Trishashti Shalaka Purusha Caritra

by Helen M. Johnson | 1931 | 742,503 words

This page describes Description of a samavasarana which is the tenth part of chapter III of the English translation of the Adisvara-caritra, contained within the “Trishashti Shalaka Purusha Caritra”: a massive Jain narrative relgious text composed by Hemacandra in the 12th century. Adisvara (or Rishabha) in jainism is the first Tirthankara (Jina) and one of the 63 illustrious beings or worthy persons.

Part 10: Description of a samavasaraṇa

Then the Vāyukumāras themselves, purged of pride, cleaned the surface of the earth for one yojana. The Meghakumāras sprinkled the earth with fragrant water; by fragrant vapors it made incense-worship, as it were, to the Lord who was to come. The Vyantaras covered the surface of the earth with shining mosaics of gold and jewels like themselves with devotion.

They scattered five-colored fragrant flowers with their stalks turned downwards, as if they had sprung from the earth. In the four directions they created arches of jewels, rubies, and gold, as if they were neck-ornaments for their decoration. On top of them tall puppets looked as if embraced by friends, because of reflections made in each others’ bodies. Makaras made of glistening sapphire shone on the arches, giving the impression of banners abandoned by dying Makaraketu.[1] White umbrellas looked like haṃsas of the quarters with joy arising from the Blessed One’s kevalajñānakalyāṇa. Flags shone there, like arms raised by the goddess Earth, as if she herself had the desire to dance from great joy. Below the arches were the eight auspicious signs, svastika, etc., just like those on offering-stands.[2]

Then the Vimānapatis made the uppermost rampart of jewels, so that it was like a girdle taken away from Ratnagiri. On it were battlements made of various gems, which made the sky like a cloth of varied colors by their rays. In the middle part, moreover, the Jyotiṣpatis made a wall of gold, as if the light of their own bodies had been collected together. They made battlements of jewels on it which resembled mirrors of jewels for the faces of the women of the gods and asuras. Outside of that, a wall of silver was made by the Bhavanapatis, as if Mt. Vaitāḍhya had become a circle through devotion. Above it there were extensive battlements like golden lotuses in the water of a divine pool. She (the earth), with the three ramparts made, looked as if she had a single ear-ring made of the wealth of the Bhavanādhipatis, Jyotiṣpatis and Vaimānikas. There the arches of rubies, having rows of flags, appeared to have other flags made from the circles of rays. In each rampart four ornamental gate-ways were made, like pleasure-balconies of fourfold dharma. At each gate jars of incense were set down by the Vyantara gods, sending forth creepers of smoke like pillars of sapphire. At each gate they made a tank with golden lotuses having four gates like the rampart of the samavasaraṇa.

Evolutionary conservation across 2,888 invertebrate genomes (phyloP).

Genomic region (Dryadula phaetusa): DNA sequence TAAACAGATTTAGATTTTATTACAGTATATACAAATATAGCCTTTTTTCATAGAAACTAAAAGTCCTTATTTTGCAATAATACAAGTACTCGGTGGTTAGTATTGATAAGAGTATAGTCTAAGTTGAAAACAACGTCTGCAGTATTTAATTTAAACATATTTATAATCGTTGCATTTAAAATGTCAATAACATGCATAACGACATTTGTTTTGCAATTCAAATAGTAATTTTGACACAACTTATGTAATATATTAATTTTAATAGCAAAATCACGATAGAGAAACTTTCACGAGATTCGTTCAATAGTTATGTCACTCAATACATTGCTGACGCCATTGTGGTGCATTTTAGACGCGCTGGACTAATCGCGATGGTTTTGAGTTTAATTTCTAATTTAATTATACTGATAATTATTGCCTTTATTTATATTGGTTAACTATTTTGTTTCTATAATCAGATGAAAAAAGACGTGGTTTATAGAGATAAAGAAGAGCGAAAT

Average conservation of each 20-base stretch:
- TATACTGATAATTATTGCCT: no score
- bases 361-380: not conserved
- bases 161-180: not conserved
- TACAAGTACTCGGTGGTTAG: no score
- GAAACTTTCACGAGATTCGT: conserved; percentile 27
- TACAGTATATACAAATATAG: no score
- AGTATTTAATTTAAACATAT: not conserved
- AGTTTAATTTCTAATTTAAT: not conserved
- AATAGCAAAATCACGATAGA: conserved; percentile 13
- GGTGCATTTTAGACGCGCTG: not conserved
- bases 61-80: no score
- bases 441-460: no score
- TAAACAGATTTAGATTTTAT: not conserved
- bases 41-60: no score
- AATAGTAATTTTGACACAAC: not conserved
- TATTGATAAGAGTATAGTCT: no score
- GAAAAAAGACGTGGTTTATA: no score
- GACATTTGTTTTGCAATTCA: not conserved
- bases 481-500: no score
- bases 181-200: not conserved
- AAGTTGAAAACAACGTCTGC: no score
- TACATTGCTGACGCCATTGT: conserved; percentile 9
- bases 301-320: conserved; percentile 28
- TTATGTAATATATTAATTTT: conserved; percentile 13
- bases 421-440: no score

To the northeast inside the second wall, they made a dais for the Master’s rest. On both sides of the east gate of the first rampart stood two gold-colored Vaimānika-gods as door-keepers. At its south gate at the sides stood two white Vyantara-gods, like reflections of each other, as door-keepers. At the west gate, two Jyotiṣkas stood as door-keepers, red like the sun and moon in the evening. At the sides of the north gate two Bhavanādhipatis stood as door-keepers, like lofty black clouds. At the four gates of the second wall, in the same order beginning with the east, stood the goddesses Jayā, Vijayā, Ajitā and Aparājitā, all having one hand in the position bestowing fearlessness[3] and the others holding noose, goad, hammer; moonstone, ruby, gold, and sapphire-colored, respectively. On the last rampart at each gate stood a Tumburu[4] as doorkeeper, carrying a skull-crowned club, having a garland of human skulls, adorned with a coronet of matted hair.